With a history of conflict and widespread poverty, Burundi has been working with the International Development Association (IDA) to rebuild peace and security, modernize public finance, provide basic services, and strengthen the agricultural sector. Since the Arusha Accords in 2000, Burundi has made progress toward political and social stability while also improving the lives of its people. From 2005 to 2009, net primary enrollment increased by 23 percent, under-five mortality decreased by 20 percent, and births assisted by skilled personnel doubled.
Burundi is a small landlocked country with an economy dominated by subsistence agriculture. Coffee is the main export, accounting for more than 60 percent of export revenues and providing income to some 800,000 households. Thirteen years of ethnically-fueled civil war widened poverty, increased basic social needs, and severely damaged basic economic infrastructure. Since the Arusha Accords in 2000, which led to power-sharing agreements and elections in 2005 and 2010, Burundi’s development program has aimed at consolidating peace and security, revitalizing the economy through agriculture rehabilitation, and improving social service delivery. Burundi faces tremendous challenges in diversifying the economy, reducing the vulnerability of the agricultural sector to shocks, and strengthening good governance and anti-corruption practices within a highly politicized civil service.
About 71 percent of the total population benefit from safe water (above the Sub-Saharan African average of 58 percent). In education, progress has been made, but further progress is critical to the future growth of the country. Since the “free school” policy was introduced in September 2005, primary education gross enrollment has significantly improved to about 130 percent in 2007-08 from 80 percent in 2003-04. However, quality is low and the completion rate is only 46 percent. Since September 2006, Burundi has seen macroeconomic stabilization, improvement in budget discipline and efficacy, and both the rehabilitation and creation of economic infrastructure.
Since September 2006, Burundi has seen macroeconomic stabilization, improvement in budget discipline and efficacy, and both the rehabilitation and creation of economic infrastructure. In relation to that, the outputs of the bank-supported programs include:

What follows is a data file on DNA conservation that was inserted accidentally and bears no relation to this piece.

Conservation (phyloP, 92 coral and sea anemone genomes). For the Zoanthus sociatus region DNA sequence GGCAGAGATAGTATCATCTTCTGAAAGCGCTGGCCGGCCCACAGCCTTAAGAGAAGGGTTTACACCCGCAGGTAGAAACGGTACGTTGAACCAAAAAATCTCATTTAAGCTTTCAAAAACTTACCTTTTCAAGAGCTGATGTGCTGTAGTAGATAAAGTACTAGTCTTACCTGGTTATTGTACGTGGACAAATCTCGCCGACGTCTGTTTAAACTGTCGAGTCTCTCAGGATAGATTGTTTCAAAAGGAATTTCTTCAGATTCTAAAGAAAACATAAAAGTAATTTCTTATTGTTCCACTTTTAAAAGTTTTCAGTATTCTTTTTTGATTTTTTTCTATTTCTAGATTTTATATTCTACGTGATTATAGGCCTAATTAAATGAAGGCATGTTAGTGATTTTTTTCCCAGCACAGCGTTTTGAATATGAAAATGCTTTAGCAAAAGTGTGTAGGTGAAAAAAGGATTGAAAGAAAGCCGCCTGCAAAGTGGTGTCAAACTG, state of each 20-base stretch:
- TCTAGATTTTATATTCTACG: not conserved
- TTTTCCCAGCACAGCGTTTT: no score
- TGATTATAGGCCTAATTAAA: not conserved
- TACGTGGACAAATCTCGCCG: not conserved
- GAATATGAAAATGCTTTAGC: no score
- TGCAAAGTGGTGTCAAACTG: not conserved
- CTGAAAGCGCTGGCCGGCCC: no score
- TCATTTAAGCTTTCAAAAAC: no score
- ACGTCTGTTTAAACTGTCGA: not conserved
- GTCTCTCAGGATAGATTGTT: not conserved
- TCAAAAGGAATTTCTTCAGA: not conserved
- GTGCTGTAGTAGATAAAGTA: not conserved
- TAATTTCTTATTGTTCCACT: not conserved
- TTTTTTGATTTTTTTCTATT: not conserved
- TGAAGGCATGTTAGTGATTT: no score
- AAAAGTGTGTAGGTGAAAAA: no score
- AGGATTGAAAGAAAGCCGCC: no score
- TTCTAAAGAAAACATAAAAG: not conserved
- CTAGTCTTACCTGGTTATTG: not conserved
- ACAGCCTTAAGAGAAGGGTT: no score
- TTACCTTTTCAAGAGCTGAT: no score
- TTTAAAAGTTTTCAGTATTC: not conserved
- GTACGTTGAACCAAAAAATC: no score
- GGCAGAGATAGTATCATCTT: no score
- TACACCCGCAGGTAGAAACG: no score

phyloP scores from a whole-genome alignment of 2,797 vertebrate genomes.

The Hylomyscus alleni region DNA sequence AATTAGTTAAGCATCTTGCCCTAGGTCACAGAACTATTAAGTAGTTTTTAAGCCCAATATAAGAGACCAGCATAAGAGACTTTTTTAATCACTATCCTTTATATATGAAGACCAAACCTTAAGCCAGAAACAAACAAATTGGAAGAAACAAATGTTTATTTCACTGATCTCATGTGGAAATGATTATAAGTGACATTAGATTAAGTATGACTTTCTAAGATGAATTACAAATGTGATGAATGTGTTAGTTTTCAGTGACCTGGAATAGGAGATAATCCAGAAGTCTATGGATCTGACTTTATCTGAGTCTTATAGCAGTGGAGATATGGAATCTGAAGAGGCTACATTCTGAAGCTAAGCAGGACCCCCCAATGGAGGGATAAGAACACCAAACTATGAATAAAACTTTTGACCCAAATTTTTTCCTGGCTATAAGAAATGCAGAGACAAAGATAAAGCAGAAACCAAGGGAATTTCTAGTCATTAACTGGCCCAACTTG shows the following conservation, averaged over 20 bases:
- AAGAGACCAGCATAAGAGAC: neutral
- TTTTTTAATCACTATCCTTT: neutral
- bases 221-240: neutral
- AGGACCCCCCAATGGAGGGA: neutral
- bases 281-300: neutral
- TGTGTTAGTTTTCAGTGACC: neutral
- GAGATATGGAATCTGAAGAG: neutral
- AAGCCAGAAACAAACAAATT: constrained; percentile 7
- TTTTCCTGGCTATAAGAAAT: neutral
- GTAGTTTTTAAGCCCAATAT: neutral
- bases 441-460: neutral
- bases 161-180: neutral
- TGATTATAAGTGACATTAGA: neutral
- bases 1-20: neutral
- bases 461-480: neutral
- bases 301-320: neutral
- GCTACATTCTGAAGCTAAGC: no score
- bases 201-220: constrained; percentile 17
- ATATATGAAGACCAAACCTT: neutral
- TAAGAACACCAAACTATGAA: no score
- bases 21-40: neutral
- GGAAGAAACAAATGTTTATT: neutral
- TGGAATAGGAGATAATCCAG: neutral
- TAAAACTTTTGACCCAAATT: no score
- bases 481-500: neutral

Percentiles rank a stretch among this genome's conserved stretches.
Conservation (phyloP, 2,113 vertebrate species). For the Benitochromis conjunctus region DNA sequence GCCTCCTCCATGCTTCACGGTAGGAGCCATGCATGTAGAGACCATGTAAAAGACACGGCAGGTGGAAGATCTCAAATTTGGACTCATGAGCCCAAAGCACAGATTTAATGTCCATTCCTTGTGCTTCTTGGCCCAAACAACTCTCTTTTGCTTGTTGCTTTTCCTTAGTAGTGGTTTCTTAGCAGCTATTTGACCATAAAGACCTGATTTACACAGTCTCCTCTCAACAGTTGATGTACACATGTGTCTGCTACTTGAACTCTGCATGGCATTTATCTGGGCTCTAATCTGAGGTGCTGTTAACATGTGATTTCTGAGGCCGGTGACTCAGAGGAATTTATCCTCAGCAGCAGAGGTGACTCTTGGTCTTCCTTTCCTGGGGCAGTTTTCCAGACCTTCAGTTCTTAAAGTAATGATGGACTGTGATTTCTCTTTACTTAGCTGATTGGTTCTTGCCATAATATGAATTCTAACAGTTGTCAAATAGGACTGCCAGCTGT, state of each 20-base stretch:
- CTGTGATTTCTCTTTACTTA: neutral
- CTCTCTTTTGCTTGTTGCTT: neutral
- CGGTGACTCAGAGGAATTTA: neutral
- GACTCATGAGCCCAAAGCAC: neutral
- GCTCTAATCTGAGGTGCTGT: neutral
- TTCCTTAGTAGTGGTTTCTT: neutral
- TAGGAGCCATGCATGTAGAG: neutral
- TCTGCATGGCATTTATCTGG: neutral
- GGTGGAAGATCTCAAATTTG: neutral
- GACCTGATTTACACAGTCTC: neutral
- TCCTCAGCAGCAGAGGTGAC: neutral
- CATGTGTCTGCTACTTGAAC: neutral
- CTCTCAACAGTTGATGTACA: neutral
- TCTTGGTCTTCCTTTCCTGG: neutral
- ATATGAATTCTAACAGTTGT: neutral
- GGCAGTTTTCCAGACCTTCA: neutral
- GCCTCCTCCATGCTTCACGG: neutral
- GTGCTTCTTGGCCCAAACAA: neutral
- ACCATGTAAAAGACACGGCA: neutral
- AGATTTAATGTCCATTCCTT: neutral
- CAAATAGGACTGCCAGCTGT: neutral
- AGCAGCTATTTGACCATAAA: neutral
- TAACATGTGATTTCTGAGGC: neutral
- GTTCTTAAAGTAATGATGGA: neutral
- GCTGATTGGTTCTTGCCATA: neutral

Contribution to peace and security by demobilizing 29,527 adult ex-combatants from 2004 to 2010 and 6,886 ex-combatants, including 380 minors, in 2009.
Supporting economic reforms from 2004 to 2009, including the adoption of organic law for the Ministry of Finance, a revised procurement code, investment code, commercial code, and competition law.
Reduction in the number of cases pending before the Commercial Court beyond the 60-day deadline mandated by law to 10 percent in 2009 from 40 percent in 2007.
Rehabilitating agriculture from 2004 to 2010 by improving yields: rice yields rose to 5.0 MT/ha from 2.5 MT/ha; cassava to 12 MT/ha from 6 MT/ha; milk to 7 liters/cow/day from 2.5 liters/cow/day, onion to 15 MT/ha from 4 MT/ha. About 40,000 households benefitted (35 percent headed by women) and another 240,000 people benefitted indirectly (45 percent were households headed by women).
Improving access to education from 2006 to 2010: the primary completion rate increased to 48 percent from 38 percent and the gross enrollment rate to 130.4 percent from 101.3 percent.
This is an emergency or disaster risk reduction type of project. There has not been much donor interest or capacity to support this project. IDA remains the only donor partner for this project through its three successive phases.
Toward the Future
The Bank’s strategic directions in the country will continue to support Burundi’s transition from a post-conflict economy to a developing economy by selectively assisting the government to implement a credible Poverty Reduction Strategy. This will help the country: (i) promote sustainable and broad-based economic growth through increased productivity of food crops, a larger exports base, an improved business environment, improved infrastructural services thanks to regional integration; (ii) improve access to social services to consolidate social stability through more efficient and transparent public financial management and improved access to quality basic services; (iii) diffuse good governance and anti-corruption practices by strengthening Burundi’s governance strategy and institutions to improve public financial management.
The future development program of Burundi will help achieve this transition provided that peace and security are preserved for foreign direct investment to flow in, demographic issues start to be addressed, external financial support is increased, national capacities are continuously strengthened to monitor and manage development programs and public resources, and electricity production is secured. Relying on its close partnership with Burundi and recent efforts to develop such planning tools as a Medium-Term Expenditure Framework, IDA will continue to assist the Government of Burundi in addressing the development challenges.